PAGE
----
3. You’re from New Zealand. In a nutshell, how is the economy doing there? Are they being hit by this worldwide recession as hard as other nations like in Europe and the United States?
I’m from New Zealand but based in Sydney Australia. Australia currently seems to be impervious to the GFC (global financial crisis) – business is booming and the Aussie dollar, at the time of this interview, is cents away from parity with the US.
Meanwhile, across the Tasman Sea in my home country, things are not going so well. Overall, I think that the antipodes have remained reasonably insulated from European and US financial crisis. New Zealand has definitely slowed down since 2008, but so far remains relatively unscathed compared to some European nations of similar size.
One concern that I’d like NZ entrepreneurs to address is the extent of international ownership of New Zealand commercial and real assets. While investment dollars pour into the country from overseas, New Zealanders face the prospect of becoming tenants in their own country and businesses. This means that a vast proportion of consumer spending in NZ ends up in the pockets of international organizations operating from abroad. Meanwhile, much of NZ’s top young talent continues to leave the country for greener pastures.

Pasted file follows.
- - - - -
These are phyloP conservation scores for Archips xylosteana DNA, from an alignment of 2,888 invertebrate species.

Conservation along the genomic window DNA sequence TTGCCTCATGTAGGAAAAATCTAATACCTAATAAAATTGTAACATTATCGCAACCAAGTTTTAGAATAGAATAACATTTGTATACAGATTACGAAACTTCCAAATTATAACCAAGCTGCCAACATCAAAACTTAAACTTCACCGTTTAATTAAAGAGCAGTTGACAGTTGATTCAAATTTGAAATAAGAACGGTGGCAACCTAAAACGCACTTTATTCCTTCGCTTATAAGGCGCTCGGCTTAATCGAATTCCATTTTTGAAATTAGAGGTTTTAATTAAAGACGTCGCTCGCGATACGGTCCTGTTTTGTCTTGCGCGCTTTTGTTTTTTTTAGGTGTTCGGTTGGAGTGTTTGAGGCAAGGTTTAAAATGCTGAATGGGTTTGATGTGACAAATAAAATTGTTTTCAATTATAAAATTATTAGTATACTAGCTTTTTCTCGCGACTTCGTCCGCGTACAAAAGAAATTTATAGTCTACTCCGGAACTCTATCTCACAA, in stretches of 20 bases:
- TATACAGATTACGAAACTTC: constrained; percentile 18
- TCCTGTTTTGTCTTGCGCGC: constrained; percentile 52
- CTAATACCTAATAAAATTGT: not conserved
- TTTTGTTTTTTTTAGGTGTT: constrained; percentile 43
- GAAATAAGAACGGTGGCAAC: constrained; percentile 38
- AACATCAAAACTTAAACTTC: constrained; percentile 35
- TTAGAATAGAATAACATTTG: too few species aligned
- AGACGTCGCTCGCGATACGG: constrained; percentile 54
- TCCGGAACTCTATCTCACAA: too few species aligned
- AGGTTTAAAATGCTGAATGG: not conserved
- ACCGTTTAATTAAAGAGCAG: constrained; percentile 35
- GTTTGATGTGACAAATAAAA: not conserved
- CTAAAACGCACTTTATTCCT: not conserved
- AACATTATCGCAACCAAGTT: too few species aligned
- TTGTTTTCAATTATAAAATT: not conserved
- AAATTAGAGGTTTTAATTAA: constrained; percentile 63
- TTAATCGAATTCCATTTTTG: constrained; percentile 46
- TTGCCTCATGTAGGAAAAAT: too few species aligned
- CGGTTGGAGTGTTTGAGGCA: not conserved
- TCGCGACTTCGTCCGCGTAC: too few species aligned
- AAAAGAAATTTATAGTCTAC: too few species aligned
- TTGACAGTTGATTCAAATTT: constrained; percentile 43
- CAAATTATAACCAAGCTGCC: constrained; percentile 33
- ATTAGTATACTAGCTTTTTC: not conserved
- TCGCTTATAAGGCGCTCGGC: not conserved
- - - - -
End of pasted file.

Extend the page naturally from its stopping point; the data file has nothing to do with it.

All in all, I consider it a matter of personal and national priority to focus on educating the NZ public to reduce consumer debt while increasing investment in NZ owned business, ultimately to bring back the talented New Zealand workforce currently living and working abroad.
4. How is the internet changing the business landscape? Is there too much false hope in making money online?
Like anything that is new and exciting, the internet is also misunderstood. The snake-oil salespeople selling fast-fortunes through “online business” are preying on the ignorance of a public that is still learning and understanding the internet.
I believe that in the next five to ten years, we will see a dramatic reduction in the “make $$$ without any work, instantly” type offers. This will happen as the public becomes more aware about the nature of the internet and how commerce works online.